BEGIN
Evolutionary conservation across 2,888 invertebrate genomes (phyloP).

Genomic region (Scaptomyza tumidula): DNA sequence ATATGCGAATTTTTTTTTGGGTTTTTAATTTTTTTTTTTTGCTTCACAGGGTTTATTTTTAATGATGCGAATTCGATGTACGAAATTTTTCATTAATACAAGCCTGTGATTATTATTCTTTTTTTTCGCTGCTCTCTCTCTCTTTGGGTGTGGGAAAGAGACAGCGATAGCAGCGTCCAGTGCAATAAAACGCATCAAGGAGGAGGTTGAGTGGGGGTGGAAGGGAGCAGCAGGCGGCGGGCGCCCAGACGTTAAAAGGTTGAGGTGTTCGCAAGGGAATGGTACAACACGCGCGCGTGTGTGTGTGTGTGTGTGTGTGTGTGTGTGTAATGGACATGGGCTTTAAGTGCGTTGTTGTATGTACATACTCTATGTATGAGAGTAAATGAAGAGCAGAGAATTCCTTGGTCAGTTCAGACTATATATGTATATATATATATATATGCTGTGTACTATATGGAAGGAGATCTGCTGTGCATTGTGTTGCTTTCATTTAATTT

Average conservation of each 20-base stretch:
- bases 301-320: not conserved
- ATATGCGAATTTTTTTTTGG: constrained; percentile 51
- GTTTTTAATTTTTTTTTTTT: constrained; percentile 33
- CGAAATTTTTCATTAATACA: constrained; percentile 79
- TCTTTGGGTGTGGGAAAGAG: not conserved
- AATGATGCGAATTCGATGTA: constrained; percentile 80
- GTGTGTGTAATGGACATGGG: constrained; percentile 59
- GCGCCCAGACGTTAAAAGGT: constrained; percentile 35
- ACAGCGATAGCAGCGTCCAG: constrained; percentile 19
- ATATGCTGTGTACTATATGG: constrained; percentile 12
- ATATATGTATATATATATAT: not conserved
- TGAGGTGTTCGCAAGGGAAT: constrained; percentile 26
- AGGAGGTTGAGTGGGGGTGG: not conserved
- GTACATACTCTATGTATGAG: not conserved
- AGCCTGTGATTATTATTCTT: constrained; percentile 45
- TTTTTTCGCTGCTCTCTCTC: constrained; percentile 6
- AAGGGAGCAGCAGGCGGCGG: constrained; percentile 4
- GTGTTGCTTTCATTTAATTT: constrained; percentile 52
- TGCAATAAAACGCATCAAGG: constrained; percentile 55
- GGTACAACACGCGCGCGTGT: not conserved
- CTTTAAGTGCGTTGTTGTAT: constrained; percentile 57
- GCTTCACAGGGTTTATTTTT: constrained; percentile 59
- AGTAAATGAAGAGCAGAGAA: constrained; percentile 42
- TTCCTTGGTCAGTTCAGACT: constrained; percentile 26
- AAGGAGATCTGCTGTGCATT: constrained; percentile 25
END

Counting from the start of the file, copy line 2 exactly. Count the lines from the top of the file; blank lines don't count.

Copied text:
Genomic region (Scaptomyza tumidula): DNA sequence ATATGCGAATTTTTTTTTGGGTTTTTAATTTTTTTTTTTTGCTTCACAGGGTTTATTTTTAATGATGCGAATTCGATGTACGAAATTTTTCATTAATACAAGCCTGTGATTATTATTCTTTTTTTTCGCTGCTCTCTCTCTCTTTGGGTGTGGGAAAGAGACAGCGATAGCAGCGTCCAGTGCAATAAAACGCATCAAGGAGGAGGTTGAGTGGGGGTGGAAGGGAGCAGCAGGCGGCGGGCGCCCAGACGTTAAAAGGTTGAGGTGTTCGCAAGGGAATGGTACAACACGCGCGCGTGTGTGTGTGTGTGTGTGTGTGTGTGTGTGTAATGGACATGGGCTTTAAGTGCGTTGTTGTATGTACATACTCTATGTATGAGAGTAAATGAAGAGCAGAGAATTCCTTGGTCAGTTCAGACTATATATGTATATATATATATATATGCTGTGTACTATATGGAAGGAGATCTGCTGTGCATTGTGTTGCTTTCATTTAATTT